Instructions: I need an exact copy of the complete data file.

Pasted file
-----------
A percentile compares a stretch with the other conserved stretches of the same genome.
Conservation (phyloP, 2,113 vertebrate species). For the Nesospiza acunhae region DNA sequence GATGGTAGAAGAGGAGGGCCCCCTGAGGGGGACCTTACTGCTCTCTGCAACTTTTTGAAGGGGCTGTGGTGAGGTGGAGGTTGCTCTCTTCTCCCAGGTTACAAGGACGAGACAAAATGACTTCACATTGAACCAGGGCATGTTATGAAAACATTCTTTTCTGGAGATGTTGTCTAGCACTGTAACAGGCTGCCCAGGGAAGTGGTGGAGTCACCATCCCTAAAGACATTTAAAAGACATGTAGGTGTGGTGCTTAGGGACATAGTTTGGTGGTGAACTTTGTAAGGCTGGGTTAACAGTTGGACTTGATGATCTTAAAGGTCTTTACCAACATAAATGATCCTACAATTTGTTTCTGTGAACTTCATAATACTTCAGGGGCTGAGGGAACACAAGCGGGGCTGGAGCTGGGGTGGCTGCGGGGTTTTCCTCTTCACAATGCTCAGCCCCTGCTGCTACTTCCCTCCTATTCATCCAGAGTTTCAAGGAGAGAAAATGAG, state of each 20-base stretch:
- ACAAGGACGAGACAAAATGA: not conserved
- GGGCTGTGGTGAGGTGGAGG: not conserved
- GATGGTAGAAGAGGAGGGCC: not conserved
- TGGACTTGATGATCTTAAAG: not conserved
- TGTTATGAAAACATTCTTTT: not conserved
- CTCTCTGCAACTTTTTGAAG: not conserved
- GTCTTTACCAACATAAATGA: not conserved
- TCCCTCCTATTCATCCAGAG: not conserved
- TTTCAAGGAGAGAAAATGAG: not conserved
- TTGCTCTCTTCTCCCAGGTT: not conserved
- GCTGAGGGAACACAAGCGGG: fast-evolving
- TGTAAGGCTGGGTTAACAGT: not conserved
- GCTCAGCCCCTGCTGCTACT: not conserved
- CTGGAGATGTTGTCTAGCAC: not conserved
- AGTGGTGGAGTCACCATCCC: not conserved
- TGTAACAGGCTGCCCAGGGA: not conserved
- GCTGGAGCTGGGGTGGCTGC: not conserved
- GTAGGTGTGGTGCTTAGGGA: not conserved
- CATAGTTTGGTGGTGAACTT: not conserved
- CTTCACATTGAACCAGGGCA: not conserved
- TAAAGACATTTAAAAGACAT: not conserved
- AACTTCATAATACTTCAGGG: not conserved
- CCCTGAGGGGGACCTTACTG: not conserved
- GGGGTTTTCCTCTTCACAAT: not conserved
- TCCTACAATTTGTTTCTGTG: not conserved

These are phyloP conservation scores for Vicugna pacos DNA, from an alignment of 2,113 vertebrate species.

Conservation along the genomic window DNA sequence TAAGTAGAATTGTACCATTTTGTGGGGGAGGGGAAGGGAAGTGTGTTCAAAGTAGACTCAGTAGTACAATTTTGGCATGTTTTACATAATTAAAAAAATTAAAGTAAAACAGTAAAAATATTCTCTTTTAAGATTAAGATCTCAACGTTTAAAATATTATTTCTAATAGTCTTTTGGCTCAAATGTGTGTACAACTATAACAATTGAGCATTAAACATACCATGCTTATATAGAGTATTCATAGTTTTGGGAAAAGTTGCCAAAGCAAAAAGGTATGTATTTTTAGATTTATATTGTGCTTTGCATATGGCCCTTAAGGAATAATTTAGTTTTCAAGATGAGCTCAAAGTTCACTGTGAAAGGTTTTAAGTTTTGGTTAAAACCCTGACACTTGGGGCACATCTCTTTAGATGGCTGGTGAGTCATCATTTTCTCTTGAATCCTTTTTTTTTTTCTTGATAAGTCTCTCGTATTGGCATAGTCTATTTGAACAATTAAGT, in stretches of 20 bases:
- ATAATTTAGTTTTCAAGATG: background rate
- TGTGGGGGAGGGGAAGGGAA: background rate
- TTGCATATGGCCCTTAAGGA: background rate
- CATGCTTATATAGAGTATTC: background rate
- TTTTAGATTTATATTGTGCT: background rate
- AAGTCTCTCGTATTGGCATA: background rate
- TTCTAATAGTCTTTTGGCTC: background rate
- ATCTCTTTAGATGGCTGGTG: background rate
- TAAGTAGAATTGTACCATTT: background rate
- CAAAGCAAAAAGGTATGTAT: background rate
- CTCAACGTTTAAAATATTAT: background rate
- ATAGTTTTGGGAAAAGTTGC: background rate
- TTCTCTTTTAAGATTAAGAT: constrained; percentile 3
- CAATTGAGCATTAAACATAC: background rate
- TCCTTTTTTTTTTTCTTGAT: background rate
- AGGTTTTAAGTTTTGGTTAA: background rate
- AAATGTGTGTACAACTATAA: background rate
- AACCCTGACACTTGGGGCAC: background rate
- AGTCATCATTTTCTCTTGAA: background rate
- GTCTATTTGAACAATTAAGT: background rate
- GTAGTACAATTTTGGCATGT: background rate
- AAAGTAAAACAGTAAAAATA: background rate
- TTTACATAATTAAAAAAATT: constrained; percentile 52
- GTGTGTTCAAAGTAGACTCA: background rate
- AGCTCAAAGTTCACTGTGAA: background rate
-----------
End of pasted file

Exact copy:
A percentile compares a stretch with the other conserved stretches of the same genome.
Conservation (phyloP, 2,113 vertebrate species). For the Nesospiza acunhae region DNA sequence GATGGTAGAAGAGGAGGGCCCCCTGAGGGGGACCTTACTGCTCTCTGCAACTTTTTGAAGGGGCTGTGGTGAGGTGGAGGTTGCTCTCTTCTCCCAGGTTACAAGGACGAGACAAAATGACTTCACATTGAACCAGGGCATGTTATGAAAACATTCTTTTCTGGAGATGTTGTCTAGCACTGTAACAGGCTGCCCAGGGAAGTGGTGGAGTCACCATCCCTAAAGACATTTAAAAGACATGTAGGTGTGGTGCTTAGGGACATAGTTTGGTGGTGAACTTTGTAAGGCTGGGTTAACAGTTGGACTTGATGATCTTAAAGGTCTTTACCAACATAAATGATCCTACAATTTGTTTCTGTGAACTTCATAATACTTCAGGGGCTGAGGGAACACAAGCGGGGCTGGAGCTGGGGTGGCTGCGGGGTTTTCCTCTTCACAATGCTCAGCCCCTGCTGCTACTTCCCTCCTATTCATCCAGAGTTTCAAGGAGAGAAAATGAG, state of each 20-base stretch:
- ACAAGGACGAGACAAAATGA: not conserved
- GGGCTGTGGTGAGGTGGAGG: not conserved
- GATGGTAGAAGAGGAGGGCC: not conserved
- TGGACTTGATGATCTTAAAG: not conserved
- TGTTATGAAAACATTCTTTT: not conserved
- CTCTCTGCAACTTTTTGAAG: not conserved
- GTCTTTACCAACATAAATGA: not conserved
- TCCCTCCTATTCATCCAGAG: not conserved
- TTTCAAGGAGAGAAAATGAG: not conserved
- TTGCTCTCTTCTCCCAGGTT: not conserved
- GCTGAGGGAACACAAGCGGG: fast-evolving
- TGTAAGGCTGGGTTAACAGT: not conserved
- GCTCAGCCCCTGCTGCTACT: not conserved
- CTGGAGATGTTGTCTAGCAC: not conserved
- AGTGGTGGAGTCACCATCCC: not conserved
- TGTAACAGGCTGCCCAGGGA: not conserved
- GCTGGAGCTGGGGTGGCTGC: not conserved
- GTAGGTGTGGTGCTTAGGGA: not conserved
- CATAGTTTGGTGGTGAACTT: not conserved
- CTTCACATTGAACCAGGGCA: not conserved
- TAAAGACATTTAAAAGACAT: not conserved
- AACTTCATAATACTTCAGGG: not conserved
- CCCTGAGGGGGACCTTACTG: not conserved
- GGGGTTTTCCTCTTCACAAT: not conserved
- TCCTACAATTTGTTTCTGTG: not conserved

These are phyloP conservation scores for Vicugna pacos DNA, from an alignment of 2,113 vertebrate species.

Conservation along the genomic window DNA sequence TAAGTAGAATTGTACCATTTTGTGGGGGAGGGGAAGGGAAGTGTGTTCAAAGTAGACTCAGTAGTACAATTTTGGCATGTTTTACATAATTAAAAAAATTAAAGTAAAACAGTAAAAATATTCTCTTTTAAGATTAAGATCTCAACGTTTAAAATATTATTTCTAATAGTCTTTTGGCTCAAATGTGTGTACAACTATAACAATTGAGCATTAAACATACCATGCTTATATAGAGTATTCATAGTTTTGGGAAAAGTTGCCAAAGCAAAAAGGTATGTATTTTTAGATTTATATTGTGCTTTGCATATGGCCCTTAAGGAATAATTTAGTTTTCAAGATGAGCTCAAAGTTCACTGTGAAAGGTTTTAAGTTTTGGTTAAAACCCTGACACTTGGGGCACATCTCTTTAGATGGCTGGTGAGTCATCATTTTCTCTTGAATCCTTTTTTTTTTTCTTGATAAGTCTCTCGTATTGGCATAGTCTATTTGAACAATTAAGT, in stretches of 20 bases:
- ATAATTTAGTTTTCAAGATG: background rate
- TGTGGGGGAGGGGAAGGGAA: background rate
- TTGCATATGGCCCTTAAGGA: background rate
- CATGCTTATATAGAGTATTC: background rate
- TTTTAGATTTATATTGTGCT: background rate
- AAGTCTCTCGTATTGGCATA: background rate
- TTCTAATAGTCTTTTGGCTC: background rate
- ATCTCTTTAGATGGCTGGTG: background rate
- TAAGTAGAATTGTACCATTT: background rate
- CAAAGCAAAAAGGTATGTAT: background rate
- CTCAACGTTTAAAATATTAT: background rate
- ATAGTTTTGGGAAAAGTTGC: background rate
- TTCTCTTTTAAGATTAAGAT: constrained; percentile 3
- CAATTGAGCATTAAACATAC: background rate
- TCCTTTTTTTTTTTCTTGAT: background rate
- AGGTTTTAAGTTTTGGTTAA: background rate
- AAATGTGTGTACAACTATAA: background rate
- AACCCTGACACTTGGGGCAC: background rate
- AGTCATCATTTTCTCTTGAA: background rate
- GTCTATTTGAACAATTAAGT: background rate
- GTAGTACAATTTTGGCATGT: background rate
- AAAGTAAAACAGTAAAAATA: background rate
- TTTACATAATTAAAAAAATT: constrained; percentile 52
- GTGTGTTCAAAGTAGACTCA: background rate
- AGCTCAAAGTTCACTGTGAA: background rate